A Vision For The World

Here are my thoughts for the 23rd Sunday after Pentecost.  I am preaching at Dover UMC in Dover Plains, NY this Sunday. (links updated on 12 April 2008).


In last week’s Old Testament reading (1), the prophet Joel spoke of the old dreaming dreams and the young seeing visions. That statement has to be one of the most profound statements in the Bible. For, when Joel wrote those words, the nation of Israel was essentially lost and there was no hope for the future. Thus, the old have nothing to dream about and the young have no vision of the future.

In today’s Old Testament reading (2), God commands Habakkuk to write down the vision that He is about to give the people. We have to understand that the Book of Habakkuk, the source of today’s Old Testament reading, is different from the other Old Testament prophecies. Instead of delivering a message detailing the fate of the people, Habakkuk challenges God as to why the world is in such a mess.

Why, he cries, must I continually cry out against the evil and injustice of this world? Why, he cries, is there so much violence in this world?

These are words that we hear far too often today. We also ask God why there is so much violence. Why, we ask, does it seem like our society is deteriorating in front of our eyes? Why is there so much abuse of power? Why are acts of injustice and oppression so common? Why do the people argue with each other and why is there so much litigation?

Habakkuk points out that the revelation of God given to Moses on Mount Sinai has little impact on the hearts of the people who are more focused on material success. The people have little interest in living by God’s definition of fairness or His definition of what is humane.

We see the youth and young adults of this country turning away from the church. They see hypocrisy in the words and actions of today’s church. Their description of the church does not match their description of Jesus. It has often been said that if there is no vision, the people will perish.

If the youth of this country do not have a vision or if it is a vision limited by what society offers, what does that say for and to the rest of us?

We want someone to give us a vision of the future. But like Zaccaheus, who sought a clear vision of Jesus, our vision is blocked by society. But unlike Zaccaheus, we do not see the tree which we can climb.

I do not believe that our answers will come from the present church. Once, when the world was enveloped by what was called the Dark Ages, it was the church that protected and kept the idea of civilization alive. But now, many church leaders today would answer Habakkuk’s cries by saying that these are the End Times, the days of tribulation that mark the 2nd Coming of Christ.

But who are the righteous ones of which Habakkuk speaks? They are clearly not the leaders of the country. The commentary points out that it is the powerful people of Israel that corrupted justice. Micah also pointed out that it was the leaders of the country who were guilty of inhumane treatment and perpetrated injustice against the citizens of the country. (3)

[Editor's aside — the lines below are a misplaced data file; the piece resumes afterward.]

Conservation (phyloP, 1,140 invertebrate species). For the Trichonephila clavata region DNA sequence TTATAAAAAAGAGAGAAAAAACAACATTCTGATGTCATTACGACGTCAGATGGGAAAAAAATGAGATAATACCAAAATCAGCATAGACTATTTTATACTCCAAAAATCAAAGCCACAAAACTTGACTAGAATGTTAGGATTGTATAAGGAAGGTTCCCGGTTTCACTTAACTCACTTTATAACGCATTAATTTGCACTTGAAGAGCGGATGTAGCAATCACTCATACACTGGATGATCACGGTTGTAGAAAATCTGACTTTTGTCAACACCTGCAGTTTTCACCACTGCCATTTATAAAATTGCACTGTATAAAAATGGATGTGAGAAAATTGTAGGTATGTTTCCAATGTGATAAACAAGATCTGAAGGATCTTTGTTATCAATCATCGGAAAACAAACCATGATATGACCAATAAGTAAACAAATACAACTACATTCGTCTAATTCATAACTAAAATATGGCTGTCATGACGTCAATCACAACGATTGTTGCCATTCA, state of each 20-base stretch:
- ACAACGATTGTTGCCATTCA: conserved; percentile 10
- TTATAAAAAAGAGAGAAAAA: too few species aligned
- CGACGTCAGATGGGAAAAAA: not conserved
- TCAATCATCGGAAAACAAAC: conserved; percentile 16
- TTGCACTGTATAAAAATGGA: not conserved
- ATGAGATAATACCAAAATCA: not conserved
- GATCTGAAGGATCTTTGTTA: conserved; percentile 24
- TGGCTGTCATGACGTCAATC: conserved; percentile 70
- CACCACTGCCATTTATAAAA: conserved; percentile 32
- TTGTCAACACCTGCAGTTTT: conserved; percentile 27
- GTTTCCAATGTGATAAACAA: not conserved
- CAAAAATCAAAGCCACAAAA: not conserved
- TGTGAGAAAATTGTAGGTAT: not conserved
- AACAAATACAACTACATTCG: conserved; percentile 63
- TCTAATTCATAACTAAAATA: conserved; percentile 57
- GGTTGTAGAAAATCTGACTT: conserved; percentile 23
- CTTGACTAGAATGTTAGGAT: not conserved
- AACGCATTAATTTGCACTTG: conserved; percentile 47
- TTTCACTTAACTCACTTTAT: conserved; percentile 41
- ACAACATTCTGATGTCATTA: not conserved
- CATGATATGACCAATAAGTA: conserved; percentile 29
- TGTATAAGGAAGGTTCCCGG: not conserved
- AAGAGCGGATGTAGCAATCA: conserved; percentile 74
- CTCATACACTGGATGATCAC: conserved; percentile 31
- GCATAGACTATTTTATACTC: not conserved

In the second portion of the Old Testament reading, God says to Habakkuk to behold the proud. In the Old Testament, the proud were the Babylonians and they were marked by how they exalted themselves and boasted of their conquests and power.

Who were the proud in Jesus’ day? Who were those who exalted themselves and boasted of the conquests and power in Jesus’ time? Who are the proud in today’s society?

A proud person relies on self, power, position, and accomplishment, a truly righteous person relies on the Lord. We heard last week what Jesus thought of the Pharisees and Sadducees, the leaders and powerful of His time. Today’s fundamentalists and conservatives are the inheritors of the mantle of hypocrisy from the Sadducees and Pharisees of Jesus’ time. They are inheritors of the pride-filled label Habakkuk gave to the Babylonians.

They are the ones who stand before the nation and proclaim that they alone speak the word of God. They are quite willing to condemn others while they proclaim themselves above condemnation. They would have us live in a theocracy, governed by what they say are the laws of God. But that was the society that Jesus was a part of; that was the society that Joel, Habakkuk, and all the prophets spoke out against. The society of laws that they lived in was a society without hope, without a vision of the future. It was a society that restricted people and did nothing to help them.

So, let us pause for a moment and think why Paul wrote his second letter to the Thessalonians. (4) Paul was commending the church for being an example of what churches were supposed to be. But, as is often the case, there is more to the story. You have to look at what we did not read today and you have to see why Paul wrote the letter. This second letter to the Thessalonians was prompted because there were a number of preachers and teachers proclaiming that time of the 2nd coming of Christ was then. Paul was encouraging the church at Thessalonica to hold onto their true beliefs and not be taken in by the false teachers of their day and age.